‘We’re striking against low pay’

24 April

‘We’re striking against low pay’

Build for a one-day strike throughout the public sector

PCS workers on strike. Mark Serwotka, (top row, third from left) joins strikers, photo Paul Mattsson

PCS workers on strike. Mark Serwotka, (top row, third from left) joins strikers, photo Paul Mattsson

On 24 April almost half a million public-sector workers will strike a blow against the government’s policy of public-sector pay restraint.

Jane Aitchison, civil service union PCS, Department for Work and Pensions group president, personal capacity

PCS members from ten different government departments will stand shoulder-to-shoulder with teachers from the NUT and college lecturers from the UCU. The strike is designed to make the government think again on the issue of low pay and the way they are devaluing the public sector.

Many other workers from other parts of the public sector will be watching supportively knowing they too may need to mobilise soon.

DWP, the largest and most militant section of the civil service, will be forced to take the 21st day of strike action in less than four years. This will be alongside PCS members in DVLA, Department for Transport, Driving Standards Agency, Highways Agency, Home Office, Maritime and Coastguard Agency and the Land Registry.

Morale in DWP was so low it is difficult to believe that it could sink lower. In those four years 30,000 jobs have been cut, the service we are able to offer to the public has been cut right back and to cap it all we had a three-year below-inflation pay offer imposed.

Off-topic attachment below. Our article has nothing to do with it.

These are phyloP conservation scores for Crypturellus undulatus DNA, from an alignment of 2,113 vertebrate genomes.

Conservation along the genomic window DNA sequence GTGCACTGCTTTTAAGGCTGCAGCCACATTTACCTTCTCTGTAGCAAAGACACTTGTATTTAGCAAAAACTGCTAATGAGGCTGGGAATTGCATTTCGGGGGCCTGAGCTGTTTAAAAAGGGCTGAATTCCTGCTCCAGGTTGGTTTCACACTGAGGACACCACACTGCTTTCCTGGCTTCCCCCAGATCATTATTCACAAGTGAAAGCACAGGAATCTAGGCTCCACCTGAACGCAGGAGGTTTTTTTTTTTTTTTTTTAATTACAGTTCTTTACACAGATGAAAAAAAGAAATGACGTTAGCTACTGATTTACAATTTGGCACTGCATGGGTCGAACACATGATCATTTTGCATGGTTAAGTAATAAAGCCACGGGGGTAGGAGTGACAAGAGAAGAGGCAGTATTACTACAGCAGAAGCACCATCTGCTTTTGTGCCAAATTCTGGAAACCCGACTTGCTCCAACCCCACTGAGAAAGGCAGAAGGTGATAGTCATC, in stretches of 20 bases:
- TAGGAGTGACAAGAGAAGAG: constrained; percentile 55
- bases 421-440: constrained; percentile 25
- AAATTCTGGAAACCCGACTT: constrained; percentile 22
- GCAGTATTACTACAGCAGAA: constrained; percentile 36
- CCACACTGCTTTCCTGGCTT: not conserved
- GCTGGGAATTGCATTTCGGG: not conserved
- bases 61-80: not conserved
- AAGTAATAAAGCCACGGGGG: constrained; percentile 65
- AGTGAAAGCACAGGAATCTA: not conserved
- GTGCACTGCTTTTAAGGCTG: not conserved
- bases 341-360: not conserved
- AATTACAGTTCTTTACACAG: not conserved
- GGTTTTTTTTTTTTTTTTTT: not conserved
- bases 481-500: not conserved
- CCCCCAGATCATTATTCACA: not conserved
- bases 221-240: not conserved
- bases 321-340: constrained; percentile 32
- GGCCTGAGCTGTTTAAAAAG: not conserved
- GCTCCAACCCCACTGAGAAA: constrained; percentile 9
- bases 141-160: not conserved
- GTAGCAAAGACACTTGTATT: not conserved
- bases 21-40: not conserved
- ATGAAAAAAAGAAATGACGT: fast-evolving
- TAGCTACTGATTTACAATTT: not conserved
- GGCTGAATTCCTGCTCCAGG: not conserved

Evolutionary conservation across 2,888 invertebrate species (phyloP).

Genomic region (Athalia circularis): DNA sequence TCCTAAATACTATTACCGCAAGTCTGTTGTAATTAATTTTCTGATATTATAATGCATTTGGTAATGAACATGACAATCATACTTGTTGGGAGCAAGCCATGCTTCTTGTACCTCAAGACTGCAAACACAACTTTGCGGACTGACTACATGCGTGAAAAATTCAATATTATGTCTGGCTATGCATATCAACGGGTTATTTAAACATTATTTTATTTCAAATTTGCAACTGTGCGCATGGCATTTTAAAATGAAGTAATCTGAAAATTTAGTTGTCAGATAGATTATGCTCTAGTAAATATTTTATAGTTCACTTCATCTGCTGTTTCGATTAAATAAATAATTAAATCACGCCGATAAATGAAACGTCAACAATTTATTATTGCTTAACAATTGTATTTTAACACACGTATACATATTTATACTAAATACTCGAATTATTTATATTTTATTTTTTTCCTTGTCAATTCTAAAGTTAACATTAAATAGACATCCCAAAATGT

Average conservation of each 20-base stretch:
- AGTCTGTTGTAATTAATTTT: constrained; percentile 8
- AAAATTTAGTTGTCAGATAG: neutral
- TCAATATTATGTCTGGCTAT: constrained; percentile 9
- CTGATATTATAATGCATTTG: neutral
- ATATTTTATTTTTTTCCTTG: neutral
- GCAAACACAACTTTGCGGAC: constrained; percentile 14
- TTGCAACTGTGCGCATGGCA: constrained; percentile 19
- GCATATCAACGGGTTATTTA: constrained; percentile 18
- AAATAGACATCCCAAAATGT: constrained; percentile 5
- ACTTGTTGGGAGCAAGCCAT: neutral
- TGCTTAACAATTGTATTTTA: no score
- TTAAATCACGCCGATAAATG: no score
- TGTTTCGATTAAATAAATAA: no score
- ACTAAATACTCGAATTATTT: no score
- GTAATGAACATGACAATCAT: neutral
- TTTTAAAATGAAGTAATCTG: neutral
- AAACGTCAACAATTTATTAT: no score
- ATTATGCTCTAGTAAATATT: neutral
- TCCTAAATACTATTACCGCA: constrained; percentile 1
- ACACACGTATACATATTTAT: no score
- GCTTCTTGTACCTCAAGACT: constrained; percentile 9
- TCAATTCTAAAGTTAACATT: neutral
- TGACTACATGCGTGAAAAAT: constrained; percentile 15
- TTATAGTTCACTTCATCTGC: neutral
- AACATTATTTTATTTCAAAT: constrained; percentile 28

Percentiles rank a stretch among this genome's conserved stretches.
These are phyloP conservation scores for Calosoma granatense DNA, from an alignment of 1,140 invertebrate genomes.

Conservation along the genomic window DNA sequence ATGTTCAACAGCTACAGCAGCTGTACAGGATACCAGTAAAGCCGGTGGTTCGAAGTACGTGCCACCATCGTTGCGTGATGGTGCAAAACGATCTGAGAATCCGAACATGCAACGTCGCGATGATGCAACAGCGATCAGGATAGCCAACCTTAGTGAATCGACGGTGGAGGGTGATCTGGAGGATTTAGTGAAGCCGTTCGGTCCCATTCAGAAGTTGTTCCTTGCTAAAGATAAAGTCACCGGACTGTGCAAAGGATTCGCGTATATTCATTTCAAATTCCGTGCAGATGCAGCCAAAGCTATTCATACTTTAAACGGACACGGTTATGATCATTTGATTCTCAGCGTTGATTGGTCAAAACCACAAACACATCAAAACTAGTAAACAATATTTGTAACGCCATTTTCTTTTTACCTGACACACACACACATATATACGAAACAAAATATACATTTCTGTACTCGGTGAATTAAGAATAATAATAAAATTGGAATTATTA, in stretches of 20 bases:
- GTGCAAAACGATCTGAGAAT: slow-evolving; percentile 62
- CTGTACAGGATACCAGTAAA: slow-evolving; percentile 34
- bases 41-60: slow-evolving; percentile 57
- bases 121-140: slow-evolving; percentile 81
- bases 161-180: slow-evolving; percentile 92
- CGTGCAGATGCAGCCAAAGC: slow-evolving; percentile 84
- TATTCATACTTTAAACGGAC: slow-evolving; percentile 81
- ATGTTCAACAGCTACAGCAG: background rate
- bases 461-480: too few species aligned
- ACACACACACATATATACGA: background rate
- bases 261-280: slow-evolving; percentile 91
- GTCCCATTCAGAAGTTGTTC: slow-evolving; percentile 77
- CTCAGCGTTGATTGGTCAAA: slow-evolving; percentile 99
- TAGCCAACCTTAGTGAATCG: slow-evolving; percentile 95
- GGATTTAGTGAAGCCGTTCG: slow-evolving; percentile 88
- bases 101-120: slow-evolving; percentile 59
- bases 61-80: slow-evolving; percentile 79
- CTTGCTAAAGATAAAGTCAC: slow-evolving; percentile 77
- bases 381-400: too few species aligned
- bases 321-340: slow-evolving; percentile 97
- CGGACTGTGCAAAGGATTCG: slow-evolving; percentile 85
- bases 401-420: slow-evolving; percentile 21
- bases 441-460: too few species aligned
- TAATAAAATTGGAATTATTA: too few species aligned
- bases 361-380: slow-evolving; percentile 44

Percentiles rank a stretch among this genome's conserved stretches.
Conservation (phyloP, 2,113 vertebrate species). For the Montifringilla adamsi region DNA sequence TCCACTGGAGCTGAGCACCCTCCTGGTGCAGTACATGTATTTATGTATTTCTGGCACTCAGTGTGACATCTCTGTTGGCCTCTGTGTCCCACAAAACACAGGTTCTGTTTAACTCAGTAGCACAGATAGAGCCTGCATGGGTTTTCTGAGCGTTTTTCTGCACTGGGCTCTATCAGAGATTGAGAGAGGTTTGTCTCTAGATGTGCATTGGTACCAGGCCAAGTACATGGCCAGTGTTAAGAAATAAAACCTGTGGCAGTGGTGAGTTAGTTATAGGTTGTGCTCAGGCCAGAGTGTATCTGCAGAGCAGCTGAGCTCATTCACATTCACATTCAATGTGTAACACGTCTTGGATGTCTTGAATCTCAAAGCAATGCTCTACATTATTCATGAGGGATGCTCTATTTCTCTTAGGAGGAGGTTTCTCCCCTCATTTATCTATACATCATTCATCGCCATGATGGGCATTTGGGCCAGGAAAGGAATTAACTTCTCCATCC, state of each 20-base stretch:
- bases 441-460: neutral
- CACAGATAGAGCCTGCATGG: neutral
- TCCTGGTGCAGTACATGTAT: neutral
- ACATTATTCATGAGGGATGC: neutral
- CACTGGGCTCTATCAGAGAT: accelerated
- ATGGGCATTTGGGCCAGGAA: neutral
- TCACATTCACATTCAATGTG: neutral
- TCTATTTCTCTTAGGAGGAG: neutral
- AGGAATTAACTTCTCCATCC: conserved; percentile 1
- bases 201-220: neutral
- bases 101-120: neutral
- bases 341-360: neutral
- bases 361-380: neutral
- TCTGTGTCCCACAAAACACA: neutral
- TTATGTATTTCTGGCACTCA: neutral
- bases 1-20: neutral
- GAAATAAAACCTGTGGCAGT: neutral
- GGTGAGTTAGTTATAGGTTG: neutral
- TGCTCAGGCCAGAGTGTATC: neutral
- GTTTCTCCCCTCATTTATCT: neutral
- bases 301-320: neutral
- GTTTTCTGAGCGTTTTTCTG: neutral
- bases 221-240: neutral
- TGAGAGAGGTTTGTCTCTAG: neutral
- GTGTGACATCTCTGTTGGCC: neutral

DWP members know that they have got to stand up and stop the rot. You would think that after 21 days of national strikes DWP management would have worked out where to find the key to the door, so to speak. Low morale among members has been replaced by a simmering anger – this year’s increase is set at 0% – obviously they are very angry and not about to get over it.

Who is Gordon Brown listening to?

Last year I represented PCS at the TUC and heard Gordon Brown talk about “no return to boom and bust” – well I’ve got to tell him many members are pretty near to bust now.

The government should be ashamed to be paying wages so close to its own minimum safeguards. With wages in DWP starting at 24p above the minimum wage, increasing numbers of members struggle to make ends meet.

Many have mounting debt problems and repossession, an increasing fear, has become a nightmare reality already for some members. My members cannot manage – because they are not paid enough.

Last month PCS organised an incredibly successful lobby of parliament with hundreds of MPs lobbied on these issues. Brendan Barber, the general secretary of the TUC was there and said: “What harm would there be on inflation if we paid benefit workers an inflation-rate pay rise?”

We have been arguing for months that low-paid workers are not the cause of inflation but the victims of it. When even the TUC general secretary is questioning the government’s line it must be obvious that they need to change it.

Support the public sector

Up and down the country, there will be marches and rallies on 24 April – and not just in the big cities either. Come along and show your support for a strong, valued public sector.

Together we can win.